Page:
Nate Prisoc, graduating senior in Interior Design.
Interior design senior Nate Prisoc just couldn’t wait until after graduation to start his career. When Prisoc receives his degree from the College of Human Sciences this weekend, it will be with nearly six months of real-world design experience already behind him.
Prisoc is an interior designer at Set to Sell, a Birmingham, Al. based staging and design company. As a fifth-year senior whose two final classes are virtual, Prisoc didn’t hesitate to leave Auburn early to work.
“I’ve always been a go-getter. I’ve had a job since before I could drive. When there was a glimmer of a possibility that I could start working during my last semester, I reached out,” Prisoc said. “At Set to Sell, I was offered a part-time position but noticed they were busy and offered to work more, so now I work about 38 hours a week. I bridge the gap between the staging and design services, so I do stages and I have a lot of design clients, too. I took the job with that expectation. I want to be doing both – hands-on and working with design clients I can cultivate and design spaces around.”
Prisoc credits the robust interior design curriculum and award-winning faculty for helping him grow as a professional and landing an impressive job at the entry level. He said meeting with clients and staging homes within the early years of a designer’s career is a rare opportunity.
Of the courses he took at Auburn, his history of interior design course, taught by Anna Ruth Gatlin, and residential design, taught by designer and adjunct instructor Georgia Carlee, still stand out. Prisoc said employers notice a well-rounded design education that includes theory, history, and practice.
“Taste cannot be taught. Everybody’s taste is different,” Prisoc said. “A lot of the program was a surprise – you learn how the sausage is made. It never crossed my mind that I’d be learning the anatomy of a house, or the anatomy of a building, or a hospital, and I ended up loving it. I use what I learned from the history of interior design course all the time and my project from the residential design class is one of the main projects that helped get me my job. People are amazed by those kinds of skills.”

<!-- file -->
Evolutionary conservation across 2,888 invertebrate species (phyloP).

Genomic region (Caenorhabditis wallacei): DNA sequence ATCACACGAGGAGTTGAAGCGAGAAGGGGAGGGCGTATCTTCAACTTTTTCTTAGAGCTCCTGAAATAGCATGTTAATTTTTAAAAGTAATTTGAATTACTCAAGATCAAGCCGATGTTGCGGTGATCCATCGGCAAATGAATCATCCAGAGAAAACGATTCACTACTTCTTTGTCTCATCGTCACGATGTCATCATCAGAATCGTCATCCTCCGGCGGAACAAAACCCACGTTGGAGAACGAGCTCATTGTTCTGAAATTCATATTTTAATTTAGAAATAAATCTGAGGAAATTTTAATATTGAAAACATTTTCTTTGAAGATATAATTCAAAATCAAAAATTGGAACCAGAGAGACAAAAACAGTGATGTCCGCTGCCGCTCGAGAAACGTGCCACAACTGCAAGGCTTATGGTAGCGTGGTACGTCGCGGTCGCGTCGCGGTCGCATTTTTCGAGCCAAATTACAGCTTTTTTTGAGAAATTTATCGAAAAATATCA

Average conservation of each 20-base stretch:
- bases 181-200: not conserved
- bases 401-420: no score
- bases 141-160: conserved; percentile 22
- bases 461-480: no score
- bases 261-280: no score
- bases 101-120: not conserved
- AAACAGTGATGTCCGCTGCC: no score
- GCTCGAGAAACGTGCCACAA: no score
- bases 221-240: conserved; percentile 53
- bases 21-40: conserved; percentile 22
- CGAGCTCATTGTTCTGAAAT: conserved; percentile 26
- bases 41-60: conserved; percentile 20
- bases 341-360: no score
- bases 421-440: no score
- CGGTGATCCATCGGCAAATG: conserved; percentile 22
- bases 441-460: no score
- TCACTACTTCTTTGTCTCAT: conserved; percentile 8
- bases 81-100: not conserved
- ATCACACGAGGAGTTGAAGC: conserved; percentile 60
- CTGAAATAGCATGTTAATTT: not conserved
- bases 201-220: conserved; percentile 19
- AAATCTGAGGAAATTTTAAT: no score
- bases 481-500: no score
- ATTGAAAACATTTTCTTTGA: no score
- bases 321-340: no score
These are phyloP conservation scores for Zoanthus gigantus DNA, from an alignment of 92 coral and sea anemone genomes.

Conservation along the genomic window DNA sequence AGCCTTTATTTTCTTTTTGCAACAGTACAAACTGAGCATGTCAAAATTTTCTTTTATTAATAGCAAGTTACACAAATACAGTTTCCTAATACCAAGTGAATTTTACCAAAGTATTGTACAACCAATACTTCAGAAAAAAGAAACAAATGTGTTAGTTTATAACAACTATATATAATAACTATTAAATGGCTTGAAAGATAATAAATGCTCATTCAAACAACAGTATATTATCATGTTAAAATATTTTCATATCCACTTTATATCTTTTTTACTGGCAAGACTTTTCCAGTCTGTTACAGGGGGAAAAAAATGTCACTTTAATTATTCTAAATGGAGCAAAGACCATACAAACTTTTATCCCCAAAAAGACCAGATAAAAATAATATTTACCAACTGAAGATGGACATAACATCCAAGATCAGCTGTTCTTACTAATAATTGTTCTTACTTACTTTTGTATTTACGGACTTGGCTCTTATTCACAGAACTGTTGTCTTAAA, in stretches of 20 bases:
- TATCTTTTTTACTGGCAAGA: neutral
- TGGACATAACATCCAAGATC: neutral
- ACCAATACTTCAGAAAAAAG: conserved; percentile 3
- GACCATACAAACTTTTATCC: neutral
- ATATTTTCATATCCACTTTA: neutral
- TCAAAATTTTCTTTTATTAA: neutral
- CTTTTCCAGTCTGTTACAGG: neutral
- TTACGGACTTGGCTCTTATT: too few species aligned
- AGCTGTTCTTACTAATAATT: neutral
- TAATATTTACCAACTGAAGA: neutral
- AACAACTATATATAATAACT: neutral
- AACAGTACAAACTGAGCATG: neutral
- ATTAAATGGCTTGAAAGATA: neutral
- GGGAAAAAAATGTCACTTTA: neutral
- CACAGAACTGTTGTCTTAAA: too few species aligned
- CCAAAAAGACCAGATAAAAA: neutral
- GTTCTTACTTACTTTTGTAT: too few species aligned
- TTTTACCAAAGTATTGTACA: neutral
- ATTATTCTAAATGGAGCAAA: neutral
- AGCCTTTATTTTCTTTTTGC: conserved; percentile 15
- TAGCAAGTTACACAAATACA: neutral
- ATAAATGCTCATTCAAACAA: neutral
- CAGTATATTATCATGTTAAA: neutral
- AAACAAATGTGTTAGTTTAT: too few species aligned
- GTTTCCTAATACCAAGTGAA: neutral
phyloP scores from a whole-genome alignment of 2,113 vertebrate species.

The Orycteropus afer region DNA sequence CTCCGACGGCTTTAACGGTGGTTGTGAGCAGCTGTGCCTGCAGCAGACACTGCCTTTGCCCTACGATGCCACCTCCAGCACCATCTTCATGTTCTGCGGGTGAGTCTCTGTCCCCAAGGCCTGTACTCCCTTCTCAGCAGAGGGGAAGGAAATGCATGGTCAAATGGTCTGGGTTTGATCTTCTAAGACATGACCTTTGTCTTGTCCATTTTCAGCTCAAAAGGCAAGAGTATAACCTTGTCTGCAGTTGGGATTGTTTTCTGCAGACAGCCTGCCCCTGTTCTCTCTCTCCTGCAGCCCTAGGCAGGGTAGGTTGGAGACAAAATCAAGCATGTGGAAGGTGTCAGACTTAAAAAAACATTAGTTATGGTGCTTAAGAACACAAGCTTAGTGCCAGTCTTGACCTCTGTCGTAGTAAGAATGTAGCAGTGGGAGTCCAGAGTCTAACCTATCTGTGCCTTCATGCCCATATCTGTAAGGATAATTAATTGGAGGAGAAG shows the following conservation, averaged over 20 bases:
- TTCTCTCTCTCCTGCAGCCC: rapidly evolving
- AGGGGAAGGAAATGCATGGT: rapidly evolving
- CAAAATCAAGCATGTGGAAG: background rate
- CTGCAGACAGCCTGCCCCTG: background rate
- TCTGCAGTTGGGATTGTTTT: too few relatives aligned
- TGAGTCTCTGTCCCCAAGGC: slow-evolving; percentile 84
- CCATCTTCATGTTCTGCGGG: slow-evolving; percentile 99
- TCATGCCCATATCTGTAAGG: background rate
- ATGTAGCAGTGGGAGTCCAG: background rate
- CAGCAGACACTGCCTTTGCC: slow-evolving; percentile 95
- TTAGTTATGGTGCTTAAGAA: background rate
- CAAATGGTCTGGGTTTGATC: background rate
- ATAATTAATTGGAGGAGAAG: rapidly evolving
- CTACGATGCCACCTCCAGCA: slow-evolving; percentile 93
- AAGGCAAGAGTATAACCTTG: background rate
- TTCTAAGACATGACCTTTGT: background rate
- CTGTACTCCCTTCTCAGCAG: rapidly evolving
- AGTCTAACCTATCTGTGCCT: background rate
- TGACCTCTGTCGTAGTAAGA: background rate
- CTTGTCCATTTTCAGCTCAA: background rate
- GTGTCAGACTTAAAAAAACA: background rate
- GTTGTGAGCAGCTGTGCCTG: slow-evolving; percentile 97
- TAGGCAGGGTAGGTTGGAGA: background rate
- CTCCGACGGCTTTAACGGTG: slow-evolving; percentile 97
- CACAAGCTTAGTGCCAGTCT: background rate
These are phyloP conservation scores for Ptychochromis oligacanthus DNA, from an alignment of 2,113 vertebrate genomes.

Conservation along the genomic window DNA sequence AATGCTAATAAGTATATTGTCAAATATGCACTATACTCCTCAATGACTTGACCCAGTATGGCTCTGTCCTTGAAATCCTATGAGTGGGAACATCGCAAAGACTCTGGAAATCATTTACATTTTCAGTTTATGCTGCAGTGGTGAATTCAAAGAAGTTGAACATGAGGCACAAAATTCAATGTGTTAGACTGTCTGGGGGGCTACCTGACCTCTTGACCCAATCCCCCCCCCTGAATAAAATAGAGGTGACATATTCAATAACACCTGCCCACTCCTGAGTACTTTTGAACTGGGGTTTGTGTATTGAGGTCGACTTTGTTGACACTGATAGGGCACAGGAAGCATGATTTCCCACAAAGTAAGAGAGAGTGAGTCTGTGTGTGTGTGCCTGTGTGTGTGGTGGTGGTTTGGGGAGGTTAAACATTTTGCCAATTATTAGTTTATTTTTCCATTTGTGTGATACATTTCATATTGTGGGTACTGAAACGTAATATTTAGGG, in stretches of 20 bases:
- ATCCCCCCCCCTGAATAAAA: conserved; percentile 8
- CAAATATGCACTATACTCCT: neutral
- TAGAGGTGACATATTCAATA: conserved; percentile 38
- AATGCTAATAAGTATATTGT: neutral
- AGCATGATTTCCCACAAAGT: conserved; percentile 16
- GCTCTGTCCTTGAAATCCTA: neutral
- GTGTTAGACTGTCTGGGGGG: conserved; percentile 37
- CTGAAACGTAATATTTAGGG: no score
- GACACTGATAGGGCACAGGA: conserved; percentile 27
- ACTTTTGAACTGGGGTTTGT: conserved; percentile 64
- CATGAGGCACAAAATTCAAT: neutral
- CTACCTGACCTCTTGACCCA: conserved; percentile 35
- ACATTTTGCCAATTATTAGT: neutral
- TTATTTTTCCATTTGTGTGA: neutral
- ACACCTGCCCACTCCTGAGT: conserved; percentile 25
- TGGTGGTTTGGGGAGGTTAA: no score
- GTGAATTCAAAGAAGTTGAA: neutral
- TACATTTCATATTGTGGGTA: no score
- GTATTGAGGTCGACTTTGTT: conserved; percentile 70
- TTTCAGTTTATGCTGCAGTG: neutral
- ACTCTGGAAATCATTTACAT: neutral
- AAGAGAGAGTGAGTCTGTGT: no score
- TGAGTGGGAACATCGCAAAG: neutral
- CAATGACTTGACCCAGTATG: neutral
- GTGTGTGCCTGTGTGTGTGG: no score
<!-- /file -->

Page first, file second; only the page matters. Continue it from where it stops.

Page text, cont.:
In addition to his position with Set to Sell, Prisoc has been a small business owner since he was a sophomore in high school. Each holiday season, Nathan Prisoc Christmas Interiors helps more than a dozen clients decorate for the most wonderful time of the year.
Through college, Prisoc sacrificed every Thanksgiving break and weekend leading up to Christmas to decorate residential homes and a couple of Auburn staples. That business venture, which Prisoc first pitched through social media, taught him that sharing your passion and talent pays off.
“I’ve always had a thing for Christmas and so I started my own Christmas decorating business in high school and it grew year after year. Now, I have seventeen or eighteen every season, which is exhausting, but so fun. Honestly, if I could make that a year-round job, I would. People think I’m being funny when I say that, but there’s real money in it and people are obsessed with it,” Prisoc said. “Most of it is residential. I did have the honor of decorating the Jule Collins Smith Museum and assisting in helping decorate the Gogue Performing Arts Center. I was their student coordinator, so I kind of had an in there, but Jule Collins reached out to me, so I made magnolia wreaths for them and designed their tree.”
Prisoc said graduating from Auburn is bittersweet, but he’s ready to learn even more as he continues to work at Set to Sell. For students entering the interior design program, Prisoc advises they take advantage of the resources around them and believe in their design ability.
“Don’t let anybody make you feel like you’re not going to be good enough or that you don’t have the skill or the talent, because people are going to tell you that your whole life. It shouldn’t take one person, for example, to ruin your outlook on your career. One project is not going to determine your future,” Prisoc said. “Realize the professors are on your side. They will help you grow. They can’t teach you everything in class, so you need to take advantage of what they know about the world. The people in your class will make you better and help you learn. If you’re in the studio with fifteen other people and they’re cheering you on, you’re going to finish it.”
Get more information about the Interior Design program in the College of Human Sciences at Auburn University.